Evaluating your own website is often difficult to do, especially if you actually like your website. While it may be hard to see the forest for the trees, you can still put on your objectivity glasses and try to look at your website honestly and with the mindset of your target customer. Here are some steps you can take toward a thorough website evaluation, and then come up with reasonable solutions for any challenges you identify:
- First, have Google Analytics installed and USE THE DATA it gives you. Start by setting up your account with Google, and then installing the code. You can’t get any information without it. Collect data for at least two months. Once you have access to at least 60 days worth of data, spend some time looking at what it can do for you. You’ll not only find data like number of website visitors, but you’ll be able to see how much time was spent on each page, what the viewer’s page paths/interests were, which pages visitors landed on and left your site from, and many additional cool things that can get you thinking about ways to enhance your site.
- Look at pages on your site that have high bounce rates. This means visitors are not engaged with your content. Consider editing their content or CTAs to make them more engaging. They are experiencing slow traffic for a reason, yet they may be an important part of your site. Don’t be afraid to try a few new approaches to see if you can better engage these visitors. You can always change them if they don’t produce results.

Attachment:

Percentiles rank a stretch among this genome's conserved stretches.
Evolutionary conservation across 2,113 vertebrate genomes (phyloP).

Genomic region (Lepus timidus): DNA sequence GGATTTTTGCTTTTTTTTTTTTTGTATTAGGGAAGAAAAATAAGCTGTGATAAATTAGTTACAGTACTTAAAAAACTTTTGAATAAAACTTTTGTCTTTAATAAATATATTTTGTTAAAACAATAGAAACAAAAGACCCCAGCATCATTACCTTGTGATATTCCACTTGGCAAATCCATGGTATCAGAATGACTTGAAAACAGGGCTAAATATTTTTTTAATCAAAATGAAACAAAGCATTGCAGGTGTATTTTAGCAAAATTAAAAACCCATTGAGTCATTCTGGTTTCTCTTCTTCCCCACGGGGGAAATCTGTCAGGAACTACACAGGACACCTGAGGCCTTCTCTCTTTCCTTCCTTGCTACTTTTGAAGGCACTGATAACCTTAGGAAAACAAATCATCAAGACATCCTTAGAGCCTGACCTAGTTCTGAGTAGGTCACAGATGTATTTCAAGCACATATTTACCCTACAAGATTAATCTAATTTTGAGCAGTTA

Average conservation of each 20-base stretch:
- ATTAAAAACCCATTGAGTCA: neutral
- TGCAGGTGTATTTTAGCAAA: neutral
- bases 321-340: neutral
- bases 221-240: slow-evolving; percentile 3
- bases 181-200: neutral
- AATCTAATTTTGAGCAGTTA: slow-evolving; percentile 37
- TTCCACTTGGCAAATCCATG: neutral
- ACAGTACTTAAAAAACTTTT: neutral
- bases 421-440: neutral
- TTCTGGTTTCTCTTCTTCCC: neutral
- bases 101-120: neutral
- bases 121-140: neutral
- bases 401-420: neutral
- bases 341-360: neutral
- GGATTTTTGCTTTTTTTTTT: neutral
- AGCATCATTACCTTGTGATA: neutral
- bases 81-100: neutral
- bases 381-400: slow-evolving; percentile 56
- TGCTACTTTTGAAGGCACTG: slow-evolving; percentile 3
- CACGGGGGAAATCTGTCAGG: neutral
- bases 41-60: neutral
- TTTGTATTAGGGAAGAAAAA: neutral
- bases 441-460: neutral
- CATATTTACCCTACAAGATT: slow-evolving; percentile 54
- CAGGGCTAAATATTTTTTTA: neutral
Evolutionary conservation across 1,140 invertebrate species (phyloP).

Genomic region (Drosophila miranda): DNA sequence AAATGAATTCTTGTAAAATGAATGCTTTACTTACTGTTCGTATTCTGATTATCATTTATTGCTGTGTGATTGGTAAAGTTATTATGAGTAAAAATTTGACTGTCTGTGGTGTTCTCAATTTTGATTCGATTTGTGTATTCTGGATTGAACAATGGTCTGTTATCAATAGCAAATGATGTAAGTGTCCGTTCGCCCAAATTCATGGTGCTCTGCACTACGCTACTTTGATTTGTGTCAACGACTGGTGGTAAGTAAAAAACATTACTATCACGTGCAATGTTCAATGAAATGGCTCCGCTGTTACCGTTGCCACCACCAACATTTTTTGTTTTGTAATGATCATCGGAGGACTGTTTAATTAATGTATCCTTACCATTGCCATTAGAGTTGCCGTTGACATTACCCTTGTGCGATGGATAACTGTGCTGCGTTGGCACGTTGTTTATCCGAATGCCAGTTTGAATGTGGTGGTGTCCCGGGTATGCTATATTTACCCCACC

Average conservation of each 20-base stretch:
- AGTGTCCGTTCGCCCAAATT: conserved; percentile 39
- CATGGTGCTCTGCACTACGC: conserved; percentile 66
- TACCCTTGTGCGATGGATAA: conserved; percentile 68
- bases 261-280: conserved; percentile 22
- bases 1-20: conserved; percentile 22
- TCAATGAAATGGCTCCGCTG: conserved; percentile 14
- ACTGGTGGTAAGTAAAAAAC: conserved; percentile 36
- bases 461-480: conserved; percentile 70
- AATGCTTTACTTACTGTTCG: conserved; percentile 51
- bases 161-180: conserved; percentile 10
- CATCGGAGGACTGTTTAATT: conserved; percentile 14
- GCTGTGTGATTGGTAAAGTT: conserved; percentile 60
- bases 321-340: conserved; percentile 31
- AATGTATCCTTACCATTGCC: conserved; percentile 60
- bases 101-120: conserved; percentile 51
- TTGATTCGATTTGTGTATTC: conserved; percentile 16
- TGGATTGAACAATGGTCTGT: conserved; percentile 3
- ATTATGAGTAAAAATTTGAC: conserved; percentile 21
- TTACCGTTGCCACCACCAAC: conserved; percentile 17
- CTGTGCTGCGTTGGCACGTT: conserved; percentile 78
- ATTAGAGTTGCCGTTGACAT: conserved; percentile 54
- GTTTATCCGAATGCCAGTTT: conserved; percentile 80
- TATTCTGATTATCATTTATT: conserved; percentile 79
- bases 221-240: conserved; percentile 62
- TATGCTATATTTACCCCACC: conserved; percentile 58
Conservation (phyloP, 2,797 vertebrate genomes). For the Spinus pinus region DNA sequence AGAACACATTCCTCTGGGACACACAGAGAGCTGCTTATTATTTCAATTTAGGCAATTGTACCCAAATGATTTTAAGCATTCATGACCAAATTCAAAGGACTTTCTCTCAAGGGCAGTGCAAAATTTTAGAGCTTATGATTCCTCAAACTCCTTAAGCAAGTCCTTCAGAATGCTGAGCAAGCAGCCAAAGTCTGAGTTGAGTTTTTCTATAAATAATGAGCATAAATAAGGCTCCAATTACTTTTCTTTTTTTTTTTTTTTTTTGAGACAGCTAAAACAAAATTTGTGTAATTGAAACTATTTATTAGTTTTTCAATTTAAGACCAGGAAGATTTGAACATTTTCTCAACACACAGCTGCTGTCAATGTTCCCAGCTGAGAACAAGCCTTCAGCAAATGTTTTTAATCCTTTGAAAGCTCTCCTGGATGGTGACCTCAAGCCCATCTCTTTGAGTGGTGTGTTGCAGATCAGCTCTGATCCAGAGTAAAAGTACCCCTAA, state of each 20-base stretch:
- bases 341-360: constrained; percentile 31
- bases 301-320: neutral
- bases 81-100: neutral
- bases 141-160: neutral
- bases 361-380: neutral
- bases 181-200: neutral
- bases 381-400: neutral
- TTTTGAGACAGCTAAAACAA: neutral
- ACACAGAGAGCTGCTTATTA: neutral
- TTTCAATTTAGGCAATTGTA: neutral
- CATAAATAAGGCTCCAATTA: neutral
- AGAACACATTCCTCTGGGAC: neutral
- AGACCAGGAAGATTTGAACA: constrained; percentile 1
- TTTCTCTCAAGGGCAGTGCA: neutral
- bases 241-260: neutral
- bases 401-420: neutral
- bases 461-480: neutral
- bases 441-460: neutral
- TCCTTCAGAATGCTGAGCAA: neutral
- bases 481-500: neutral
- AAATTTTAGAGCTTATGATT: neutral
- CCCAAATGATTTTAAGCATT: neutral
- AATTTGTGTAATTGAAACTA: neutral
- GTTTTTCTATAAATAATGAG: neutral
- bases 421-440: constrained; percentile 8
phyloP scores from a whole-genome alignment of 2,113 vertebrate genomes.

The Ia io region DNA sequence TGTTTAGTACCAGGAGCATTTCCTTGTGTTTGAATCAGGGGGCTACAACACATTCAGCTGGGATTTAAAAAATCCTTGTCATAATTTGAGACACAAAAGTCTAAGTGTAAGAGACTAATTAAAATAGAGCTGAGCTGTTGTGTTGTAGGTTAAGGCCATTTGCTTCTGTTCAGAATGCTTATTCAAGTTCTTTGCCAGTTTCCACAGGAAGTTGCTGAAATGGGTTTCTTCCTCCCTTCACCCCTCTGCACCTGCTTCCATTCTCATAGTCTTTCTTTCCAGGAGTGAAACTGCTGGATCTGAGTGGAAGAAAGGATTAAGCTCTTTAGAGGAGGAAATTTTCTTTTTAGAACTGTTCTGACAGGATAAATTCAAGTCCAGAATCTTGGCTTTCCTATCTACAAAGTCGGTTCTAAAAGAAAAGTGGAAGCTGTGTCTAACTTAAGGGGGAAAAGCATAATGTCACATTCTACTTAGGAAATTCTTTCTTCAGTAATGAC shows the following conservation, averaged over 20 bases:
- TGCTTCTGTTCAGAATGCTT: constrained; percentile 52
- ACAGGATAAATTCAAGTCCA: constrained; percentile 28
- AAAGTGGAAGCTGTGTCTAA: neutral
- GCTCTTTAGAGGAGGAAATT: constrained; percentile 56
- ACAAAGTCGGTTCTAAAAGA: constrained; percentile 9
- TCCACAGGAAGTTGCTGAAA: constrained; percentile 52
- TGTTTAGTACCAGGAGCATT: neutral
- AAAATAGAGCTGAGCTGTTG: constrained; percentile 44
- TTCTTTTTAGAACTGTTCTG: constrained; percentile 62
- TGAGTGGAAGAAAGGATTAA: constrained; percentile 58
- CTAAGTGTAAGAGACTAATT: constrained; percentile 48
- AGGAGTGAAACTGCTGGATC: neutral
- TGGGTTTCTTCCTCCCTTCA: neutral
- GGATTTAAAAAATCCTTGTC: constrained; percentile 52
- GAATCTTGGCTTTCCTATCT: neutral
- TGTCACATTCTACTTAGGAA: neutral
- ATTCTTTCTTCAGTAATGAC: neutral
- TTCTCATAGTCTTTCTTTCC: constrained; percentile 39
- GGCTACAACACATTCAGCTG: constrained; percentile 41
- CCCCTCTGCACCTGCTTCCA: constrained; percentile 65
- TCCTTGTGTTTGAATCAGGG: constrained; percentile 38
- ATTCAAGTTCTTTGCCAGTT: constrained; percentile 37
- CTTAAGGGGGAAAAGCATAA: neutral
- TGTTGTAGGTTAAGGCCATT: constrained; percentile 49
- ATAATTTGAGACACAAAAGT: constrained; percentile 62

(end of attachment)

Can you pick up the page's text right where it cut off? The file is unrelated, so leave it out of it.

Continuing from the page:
- Website audit tools can help you discover things that hurt your website’s performance, like slow-loading pages, broken links, misspellings, accessibility issues, high-level language and sentence structures that can put off average readers, or poor mobile display. If you don’t have mobile devices to check how your website is appearing on them, use online tools to check them. (Try either BrowserShots or this tool by Matt Kersley.) For a full website audit, Moz has a great tool (a paid subscription is required), and also offers this terrific checklist of important website items to monitor. Find out what’s not up to par, and either fix it or contact a web developer to help you.
- Utilize a sample group. Find five people who have never seen your website before and give them a list of 10 things that should be relatively easy to find on your website. For example, that list might include documents to download, specific pieces of information, a specific blog post, etc. Ask these people to provide feedback on their experience. Were these things easy to find? Was the navigation intuitive? Did it take more or less time to find them than anticipated? If possible, have them do this while you are present. Listen to everything they say as they navigate your website, but do not comment or explain. Make notes of things you may want to consider changing based on this small visitor study. A $10 Starbucks gift card is usually enough to thank them for their time, and that $50 investment could prove extremely insightful.
- Be sure to look at your competitors’ websites to compare how you stack up with regard to design and navigation. Make changes to stand out in your field.
If interested, we can perform a website audit of your site for a nominal fee. Just get in touch to start the process.